Keywords: demography, gender, palestine, marriage, precarity, visa administration

Topics: Armed Conflict, Occupation, Citizenship, Gender, Gender Roles, Women, Gendered Power Relations Regions: MENA, Asia, Middle East Countries: Israel, Palestine / Occupied Palestinian Territories

Year: 2019

Enacting Intersectional Multilayered Citizenship: Kurdish Women’s Politics

Citation:

Erel, Umut, and Necla Acik. 2020. “Enacting Intersectional Multilayered Citizenship: Kurdish Women’s Politics.” Gender, Place & Culture 27 (4): 479–501.

Authors: Umut Erel, Necla Acik

Abstract:

Focusing on the institutional aspects of the Kurdish women’s movement in Turkey since the 1990s the article shows how it established a consciousness within the Kurdish national movement that gender equality is a cornerstone of democracy and ethnic rights. We frame this through theories of enacting intersectional multilayered citizenship and identify three key interventions: autonomous women’s assemblies, women’s quotas in pro-Kurdish rights parties and the cochair system where all elected positions within the pro- Kurdish parties are jointly occupied by a male and female. These have achieved a better representation of women in formal politics, rendered gender equality and sexual violence legitimate subjects of politics and contributed to establishing an aspiration for a more dialogic political ethos. While the women’s movement’s close affiliation with the Kurdish national movement has been highly effective, it also in part circumscribes gender roles to fit its agendas.

Keywords: gender politics, Kurds, Kurdish national movement, Co-chair system, middle east, women's movement, women's quota, women's political representation

Topics: Citizenship, Ethnicity, Gender, Gender Roles, Gendered Power Relations, Gender Equality/Inequality, Governance, Quotas, Political Participation, Rights, Women's Rights Regions: MENA, Asia, Europe, Southern Europe Countries: Turkey

Year: 2020

"We Want to be Remembered as Strong Women, Not as Shepherds": Women Anfal Survivors in Kurdistan-Iraq Struggling for Agency and Acknowledgement

Citation:

Mlodoch, Karin. 2012. “We Want to be Remembered as Strong Women, Not as Shepherds”: Women Anfal Survivors in Kurdistan-Iraq Struggling for Agency and Acknowledgement.” Journal of Middle East Women's Studies 8 (1): 63-91.

Author: Karin Mlodoch

Abstract:

This article focuses on Kurdish women in Iraq who survived the Iraqi army’s Anfal operations against the Kurdish areas in 1988. It investigates Iraqi Kurdish women’s psychosocial situation and strategies for coping with violence and loss in the aftermath of the Anfal operations. These strategies are largely shaped by social and economic factors and gender relations and in the traditional patriarchal context of rural Kurdish society. The article further explores the transformation of the women’s situation and narratives through the recent political changes in Iraq and shows the conflict between their memories, narratives, and agency, on one hand, and the hegemonic discourse on victimhood in Kurdistan-Iraq today, on the other, as well as the interweaving of their individual coping strategies and the institutional processes for dealing with the past in Kurdistan and Iraq. Thus the paper contributes to socially and politically contextualized and gender-sensitive trauma research, as well as to the larger political and sociological debate on reconciliation processes after war and conflict.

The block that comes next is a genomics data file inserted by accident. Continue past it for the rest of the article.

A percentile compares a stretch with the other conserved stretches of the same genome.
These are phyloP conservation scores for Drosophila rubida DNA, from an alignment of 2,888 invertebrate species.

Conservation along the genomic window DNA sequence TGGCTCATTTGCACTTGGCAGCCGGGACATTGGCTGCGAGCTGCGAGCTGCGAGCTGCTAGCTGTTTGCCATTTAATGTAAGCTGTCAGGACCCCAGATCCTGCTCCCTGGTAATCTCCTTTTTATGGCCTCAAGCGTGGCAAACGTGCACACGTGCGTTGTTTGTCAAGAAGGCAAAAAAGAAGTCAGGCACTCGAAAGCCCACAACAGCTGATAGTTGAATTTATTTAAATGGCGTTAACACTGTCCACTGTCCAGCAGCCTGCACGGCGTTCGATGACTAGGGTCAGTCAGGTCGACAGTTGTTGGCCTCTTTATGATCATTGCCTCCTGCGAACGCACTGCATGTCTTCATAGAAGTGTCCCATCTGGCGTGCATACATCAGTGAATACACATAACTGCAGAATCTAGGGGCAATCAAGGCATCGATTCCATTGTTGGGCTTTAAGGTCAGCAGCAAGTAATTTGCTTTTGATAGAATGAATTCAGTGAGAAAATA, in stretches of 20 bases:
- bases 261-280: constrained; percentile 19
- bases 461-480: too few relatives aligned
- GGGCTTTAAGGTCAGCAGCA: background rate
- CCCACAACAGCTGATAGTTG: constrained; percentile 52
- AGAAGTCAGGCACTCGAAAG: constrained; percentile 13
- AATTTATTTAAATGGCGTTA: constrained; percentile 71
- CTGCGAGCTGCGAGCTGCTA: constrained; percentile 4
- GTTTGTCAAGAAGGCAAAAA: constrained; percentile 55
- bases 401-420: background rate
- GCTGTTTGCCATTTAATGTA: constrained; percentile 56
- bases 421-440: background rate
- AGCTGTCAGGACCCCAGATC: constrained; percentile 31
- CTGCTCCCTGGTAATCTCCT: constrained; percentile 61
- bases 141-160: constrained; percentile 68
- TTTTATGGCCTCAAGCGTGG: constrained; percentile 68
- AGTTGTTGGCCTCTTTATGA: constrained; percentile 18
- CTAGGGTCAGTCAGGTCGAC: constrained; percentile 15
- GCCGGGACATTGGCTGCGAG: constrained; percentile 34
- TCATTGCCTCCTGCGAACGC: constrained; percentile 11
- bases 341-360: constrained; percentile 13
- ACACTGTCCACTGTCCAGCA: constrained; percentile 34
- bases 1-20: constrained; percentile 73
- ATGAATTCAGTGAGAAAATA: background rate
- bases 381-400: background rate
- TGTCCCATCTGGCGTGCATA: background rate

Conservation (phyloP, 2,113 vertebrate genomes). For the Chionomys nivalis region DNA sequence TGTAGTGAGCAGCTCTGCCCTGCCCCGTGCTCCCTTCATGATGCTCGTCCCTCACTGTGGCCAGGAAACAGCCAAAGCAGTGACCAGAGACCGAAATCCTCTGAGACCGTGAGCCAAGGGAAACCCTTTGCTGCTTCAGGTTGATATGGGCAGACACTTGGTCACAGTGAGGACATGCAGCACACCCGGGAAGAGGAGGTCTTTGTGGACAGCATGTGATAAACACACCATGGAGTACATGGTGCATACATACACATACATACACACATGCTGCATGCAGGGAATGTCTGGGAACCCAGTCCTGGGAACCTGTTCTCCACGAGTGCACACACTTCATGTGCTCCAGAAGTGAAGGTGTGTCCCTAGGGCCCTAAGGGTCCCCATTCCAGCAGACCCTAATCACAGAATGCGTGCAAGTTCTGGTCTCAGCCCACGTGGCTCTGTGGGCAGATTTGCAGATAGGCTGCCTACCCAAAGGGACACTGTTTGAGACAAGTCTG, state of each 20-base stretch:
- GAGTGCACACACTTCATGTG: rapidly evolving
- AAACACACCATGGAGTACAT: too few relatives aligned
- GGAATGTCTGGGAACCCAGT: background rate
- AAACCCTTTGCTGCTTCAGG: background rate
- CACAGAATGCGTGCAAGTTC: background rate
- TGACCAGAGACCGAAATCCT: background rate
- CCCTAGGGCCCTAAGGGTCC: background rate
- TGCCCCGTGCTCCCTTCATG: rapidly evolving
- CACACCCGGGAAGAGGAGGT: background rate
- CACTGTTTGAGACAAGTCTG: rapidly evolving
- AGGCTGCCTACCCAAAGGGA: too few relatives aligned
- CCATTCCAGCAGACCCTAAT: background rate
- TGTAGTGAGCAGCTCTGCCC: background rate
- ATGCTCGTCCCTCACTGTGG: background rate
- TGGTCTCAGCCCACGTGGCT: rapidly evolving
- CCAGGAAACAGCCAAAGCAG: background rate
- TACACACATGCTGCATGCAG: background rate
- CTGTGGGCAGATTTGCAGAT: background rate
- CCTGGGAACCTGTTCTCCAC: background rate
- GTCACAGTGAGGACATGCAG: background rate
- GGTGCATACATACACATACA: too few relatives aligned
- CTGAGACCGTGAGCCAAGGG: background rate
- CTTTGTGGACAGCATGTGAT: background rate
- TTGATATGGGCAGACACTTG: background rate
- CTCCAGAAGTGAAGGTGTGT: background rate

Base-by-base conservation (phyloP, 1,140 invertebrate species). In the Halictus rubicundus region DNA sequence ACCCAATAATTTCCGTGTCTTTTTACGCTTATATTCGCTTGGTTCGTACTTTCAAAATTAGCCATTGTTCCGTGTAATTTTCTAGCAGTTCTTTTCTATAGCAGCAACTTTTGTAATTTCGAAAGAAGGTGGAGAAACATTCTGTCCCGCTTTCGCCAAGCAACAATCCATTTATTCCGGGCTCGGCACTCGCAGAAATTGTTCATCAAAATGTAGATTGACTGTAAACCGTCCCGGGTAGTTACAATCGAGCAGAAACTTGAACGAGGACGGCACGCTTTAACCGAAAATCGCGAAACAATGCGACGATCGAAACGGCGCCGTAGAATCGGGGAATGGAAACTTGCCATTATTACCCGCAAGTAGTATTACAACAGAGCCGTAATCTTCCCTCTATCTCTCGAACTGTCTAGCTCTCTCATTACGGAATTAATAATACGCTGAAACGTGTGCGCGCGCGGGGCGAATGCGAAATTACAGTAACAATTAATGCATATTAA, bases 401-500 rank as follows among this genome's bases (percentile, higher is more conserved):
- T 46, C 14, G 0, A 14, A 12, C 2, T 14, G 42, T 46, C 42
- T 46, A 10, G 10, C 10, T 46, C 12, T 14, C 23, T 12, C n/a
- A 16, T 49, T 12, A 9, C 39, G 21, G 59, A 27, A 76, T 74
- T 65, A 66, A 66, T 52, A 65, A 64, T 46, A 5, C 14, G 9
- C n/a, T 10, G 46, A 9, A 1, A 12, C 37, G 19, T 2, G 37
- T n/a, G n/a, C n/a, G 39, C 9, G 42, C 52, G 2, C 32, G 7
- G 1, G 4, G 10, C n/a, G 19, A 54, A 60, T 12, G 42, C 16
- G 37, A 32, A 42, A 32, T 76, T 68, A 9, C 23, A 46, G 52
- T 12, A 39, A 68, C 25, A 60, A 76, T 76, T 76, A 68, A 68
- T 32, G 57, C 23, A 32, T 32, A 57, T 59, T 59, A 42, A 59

Topics: Gender, Women, Gendered Power Relations, Patriarchy, Health, Trauma, Post-Conflict, Violence Regions: MENA, Asia, Middle East Countries: Iraq

Year: 2012

From Homoerotics of Exile to Homopolitics of Diaspora: Cyberspace, the War on Terror, and the Hypervisible Iranian Queer

Citation:

Shakhsari, Sima. 2012. “From Homoerotics of Exile to Homopolitics of Diaspora: Cyberspace, the War on Terror, and the Hypervisible Iranian Queer.” Journal of Middle East Women's Studies 8 (3): 14-40.

Author: Sima Shakhsari

Abstract:

In this essay, I argue that during the post-September 11th “war on terror,” the Iranian homosexual became transferred from the position of the abject to the representable subject in transnational political realms. This shift involves Iranian opposition groups, transnational media, the “gay international” (in the words of Joseph A. Massad), and some Iranian diasporic queers who willingly insert themselves into national imaginations of the opposition in diasporic reterritorializations. This hypervisibility is enabled by massive mobilizations of universalized sexual identities on the Internet, discourses of protectorship, valorizations of mobility in cyberspace and diasporic imaginations, and the political and economic opportunities for neoliberal entrepreneurship and expertise during the war on terror. In this process, the normative Iranian homosexual is produced as a victim of backward homophobic Iranian-ness, awaiting representation and liberation by new media technologies, while the Iranian citizen is disciplined through cybergovernmentality as a heterosexual subject who is expected to reject tradition, tolerate or defend homosexuals, and avoid perversion.

Topics: Conflict, Ethnicity, Media, LGBTQ, Sexuality Regions: MENA, Asia, Middle East Countries: Iraq

Year: 2012